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Kent County Council propose 5% hike in council tax from April after facing 'unprecedented' pressures caused by pandemic

A 5% rise in council tax from April has been proposed by Kent County Council (KCC).

Maidstone County Hall is planning its budget for the next financial year and faces "unprecedented" pressures caused by the coronavirus crisis.

Kent County Council headquarters at County Hall in Maidstone
Kent County Council headquarters at County Hall in Maidstone

To help balance the budget, the county's 1.58 million residents could be asked to fork out £37million to prevent cuts to frontline services, notably social care.

It means that contentious private talks about chopping some of the county's 99 libraries and dozens of children centres have been "taken off the table".

The county's 81 councillors will vote on the potential council tax rise in four weeks' time.

KCC's deputy leader Cllr Peter Oakford (Con), who is also the finance cabinet member, said it was with "great reluctance" that the tax bill would need to increase by the maximum amount of 5%.

He said: "That is always a difficult decision because we do understand the pressure that our residents are under at this moment.

Cllr Paul Oakford
Cllr Paul Oakford

"We understand that people are losing jobs and the economic challenges but we have to balance off whether we increase the council tax or cut services."

It means the annual KCC council tax bill could increase by £60 for a band C home, rising from £1,200 to £1,260.

For B and D households, the growth equates to around £67.50. This does not include money paid to the police, parish, town, district and borough councils or the fire service.

However low-income households can claim discounts, such as 25% off the council tax bill for people living on their own.

Opposition groups say the proposed tax hike is "disappointing" and have called for more cash support from Boris Johnson's government.

Council tax bill. Stock picture
Council tax bill. Stock picture

KCC's Green party leader, Cllr Martin Whybrow, said: "The 5% increase will be a blow to many struggling Kent households and we know that Covid has exacerbated inequality."

Labour group leader, Cllr Dara Farrell, added: "It will be unforgivable for the costs of Covid to be placed on the shoulders of Kentish taxpayers, while the government wastes billions on failed programmes such as test and trace."

KCC's Tory administration say they have "balanced the budget" for the next financial year, which was initially forecast to be up to £143m. This will be met through government grants, savings and council tax rises.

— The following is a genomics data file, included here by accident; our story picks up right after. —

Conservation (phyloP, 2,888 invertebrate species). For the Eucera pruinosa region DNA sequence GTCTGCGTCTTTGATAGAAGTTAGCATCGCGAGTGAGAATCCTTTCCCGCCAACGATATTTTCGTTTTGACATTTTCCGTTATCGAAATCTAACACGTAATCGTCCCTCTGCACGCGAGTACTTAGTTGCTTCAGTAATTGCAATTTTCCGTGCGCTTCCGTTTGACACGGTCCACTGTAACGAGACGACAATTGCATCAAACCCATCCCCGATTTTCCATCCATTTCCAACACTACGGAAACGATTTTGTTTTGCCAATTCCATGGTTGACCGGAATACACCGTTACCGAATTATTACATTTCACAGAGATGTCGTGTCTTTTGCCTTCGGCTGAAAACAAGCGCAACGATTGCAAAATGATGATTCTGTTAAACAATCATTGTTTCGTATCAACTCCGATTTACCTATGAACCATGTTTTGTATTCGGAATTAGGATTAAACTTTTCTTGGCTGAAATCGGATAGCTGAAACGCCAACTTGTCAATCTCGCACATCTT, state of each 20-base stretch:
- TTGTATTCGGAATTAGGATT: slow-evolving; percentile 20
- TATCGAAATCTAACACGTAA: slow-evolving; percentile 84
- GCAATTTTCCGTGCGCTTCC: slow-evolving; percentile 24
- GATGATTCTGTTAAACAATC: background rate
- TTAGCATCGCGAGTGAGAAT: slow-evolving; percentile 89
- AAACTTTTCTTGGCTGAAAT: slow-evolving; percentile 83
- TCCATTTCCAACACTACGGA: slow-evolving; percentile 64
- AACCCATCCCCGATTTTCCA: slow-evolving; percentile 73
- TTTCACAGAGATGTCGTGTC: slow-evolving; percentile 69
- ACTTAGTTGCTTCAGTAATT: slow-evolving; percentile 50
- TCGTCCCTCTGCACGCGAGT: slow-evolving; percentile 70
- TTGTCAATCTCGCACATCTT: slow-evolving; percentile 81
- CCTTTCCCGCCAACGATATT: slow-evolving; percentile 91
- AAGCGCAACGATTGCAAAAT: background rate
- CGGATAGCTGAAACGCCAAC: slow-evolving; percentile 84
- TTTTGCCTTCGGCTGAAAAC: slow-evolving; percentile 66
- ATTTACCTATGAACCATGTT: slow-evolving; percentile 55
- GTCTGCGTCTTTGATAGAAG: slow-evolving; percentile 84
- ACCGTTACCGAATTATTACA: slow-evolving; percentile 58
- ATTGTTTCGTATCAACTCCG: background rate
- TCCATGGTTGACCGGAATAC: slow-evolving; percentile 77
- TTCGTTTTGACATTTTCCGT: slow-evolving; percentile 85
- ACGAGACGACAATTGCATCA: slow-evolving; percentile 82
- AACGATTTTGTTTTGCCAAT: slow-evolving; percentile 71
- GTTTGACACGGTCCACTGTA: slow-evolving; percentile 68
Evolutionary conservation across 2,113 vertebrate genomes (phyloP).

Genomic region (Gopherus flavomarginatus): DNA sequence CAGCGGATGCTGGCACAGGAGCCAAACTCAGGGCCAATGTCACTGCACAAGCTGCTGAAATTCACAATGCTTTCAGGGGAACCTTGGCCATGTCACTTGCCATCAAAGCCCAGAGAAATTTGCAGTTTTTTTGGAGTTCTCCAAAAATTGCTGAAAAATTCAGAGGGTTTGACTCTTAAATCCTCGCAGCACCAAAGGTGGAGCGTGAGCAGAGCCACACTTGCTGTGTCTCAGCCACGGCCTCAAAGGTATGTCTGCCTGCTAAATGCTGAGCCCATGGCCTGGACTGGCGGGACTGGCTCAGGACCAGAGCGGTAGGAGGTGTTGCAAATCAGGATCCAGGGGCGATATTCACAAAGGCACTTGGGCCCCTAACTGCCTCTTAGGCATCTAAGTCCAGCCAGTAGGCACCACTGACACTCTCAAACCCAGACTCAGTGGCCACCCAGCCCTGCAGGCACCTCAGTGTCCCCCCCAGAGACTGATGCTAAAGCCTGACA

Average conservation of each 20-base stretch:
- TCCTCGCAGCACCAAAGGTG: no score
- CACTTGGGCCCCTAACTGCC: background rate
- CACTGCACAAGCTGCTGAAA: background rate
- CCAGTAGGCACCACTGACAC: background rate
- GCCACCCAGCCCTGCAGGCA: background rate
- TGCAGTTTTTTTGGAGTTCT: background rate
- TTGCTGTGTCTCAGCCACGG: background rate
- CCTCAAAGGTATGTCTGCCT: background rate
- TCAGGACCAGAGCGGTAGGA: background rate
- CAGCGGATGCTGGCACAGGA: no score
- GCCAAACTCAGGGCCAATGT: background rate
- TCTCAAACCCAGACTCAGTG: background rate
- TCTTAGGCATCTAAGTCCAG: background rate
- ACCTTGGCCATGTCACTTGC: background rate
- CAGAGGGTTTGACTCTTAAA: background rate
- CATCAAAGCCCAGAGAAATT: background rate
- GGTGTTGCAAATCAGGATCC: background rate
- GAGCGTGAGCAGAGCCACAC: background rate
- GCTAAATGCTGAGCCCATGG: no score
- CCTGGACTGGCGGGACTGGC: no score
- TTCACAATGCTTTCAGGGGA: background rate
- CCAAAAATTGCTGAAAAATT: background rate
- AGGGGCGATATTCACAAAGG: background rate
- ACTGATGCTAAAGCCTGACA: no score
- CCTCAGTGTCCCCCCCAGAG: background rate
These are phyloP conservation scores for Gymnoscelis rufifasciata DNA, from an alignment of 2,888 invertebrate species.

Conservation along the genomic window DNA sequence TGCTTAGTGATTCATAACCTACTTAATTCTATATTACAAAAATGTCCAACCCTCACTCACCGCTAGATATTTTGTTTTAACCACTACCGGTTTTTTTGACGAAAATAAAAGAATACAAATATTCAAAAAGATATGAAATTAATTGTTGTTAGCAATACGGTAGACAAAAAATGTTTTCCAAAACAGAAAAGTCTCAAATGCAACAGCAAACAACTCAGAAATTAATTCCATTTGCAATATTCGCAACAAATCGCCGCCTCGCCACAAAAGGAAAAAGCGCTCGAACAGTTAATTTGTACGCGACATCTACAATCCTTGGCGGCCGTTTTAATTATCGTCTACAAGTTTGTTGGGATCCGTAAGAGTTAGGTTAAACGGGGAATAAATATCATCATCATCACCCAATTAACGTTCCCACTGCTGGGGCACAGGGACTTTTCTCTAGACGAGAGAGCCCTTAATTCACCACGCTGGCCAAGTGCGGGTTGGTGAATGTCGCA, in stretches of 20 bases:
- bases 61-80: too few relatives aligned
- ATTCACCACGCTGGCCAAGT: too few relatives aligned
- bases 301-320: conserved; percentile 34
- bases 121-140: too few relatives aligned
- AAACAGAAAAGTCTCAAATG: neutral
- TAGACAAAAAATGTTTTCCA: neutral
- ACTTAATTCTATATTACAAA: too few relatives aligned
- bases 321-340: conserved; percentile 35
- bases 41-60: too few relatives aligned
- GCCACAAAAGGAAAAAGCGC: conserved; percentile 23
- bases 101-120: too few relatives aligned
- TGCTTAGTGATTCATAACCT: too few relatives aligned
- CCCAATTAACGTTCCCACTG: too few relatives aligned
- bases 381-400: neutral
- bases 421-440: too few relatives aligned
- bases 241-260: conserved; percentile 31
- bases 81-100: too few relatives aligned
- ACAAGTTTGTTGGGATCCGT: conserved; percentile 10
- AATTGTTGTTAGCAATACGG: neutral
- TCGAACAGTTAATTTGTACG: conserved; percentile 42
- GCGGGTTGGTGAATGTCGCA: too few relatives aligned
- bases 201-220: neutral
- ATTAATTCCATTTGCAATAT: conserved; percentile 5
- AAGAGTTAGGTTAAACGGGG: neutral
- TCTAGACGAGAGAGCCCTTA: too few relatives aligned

However, County Hall chiefs will remain "flexible" over any potential emergency budget changes caused by future Covid lockdowns, Brexit border disruption or increasing demand to provide help for asylum-seekers.

KCC leader Cllr Roger Gough (Con) described the council's financial planning as "prudent" but warned that County Hall could not rely on more Whitehall aid.

Cllr Roger Gough
Cllr Roger Gough

He said: "There is a really difficult balance to strike. We realise the pressure that residents are under and these are very, very hard times.

"In many ways our leaning would be against this significantly. Any decision a council makes not to make the 5% increase will not be offset by any degree of compensatory financial support from government."

What does the money that goes to KCC pay for?

84 children’s centres and early years services

Supporting 1,600 children in care and 1,700 care leavers

Fostering, adoption and 10,000-plus social work cases

Working with 583 schools on places, planning and access

Special educational needs and disability including transport

Apprenticeships, skills and career pathways for young people

Public health and wellbeing services

Sports, arts, culture and heritage

Highways, waste management and concessionary travel

Active travel, public rights of way and country parks

Ninety-nine libraries, mobile libraries and archives

Community safety, emergency planning and trading standards

Registration and coroners' services

Economic development and strategic planning

Support for 4,900 adults with learning disabilities

Permanent residential care placements for 4,100 people

Support for 3,200 social care clients with mental health needs

Support for 1,200 older people in nursing care homes

For 7,000 people receiving care and support at home

Support for 5,300 adults with physical disability and sensory needs

And for 2,400 people using day care services in their community

What happens next?

Kent's county councillors will vote on the proposals during a virtual meeting of KCC's full council on Thursday, February 11 from 9.30am.

Head to our politics page for expert analysis and all the latest news from your politicians and councils.

For the latest coronavirus news and advice, click here.

Read more: All the latest news from Kent

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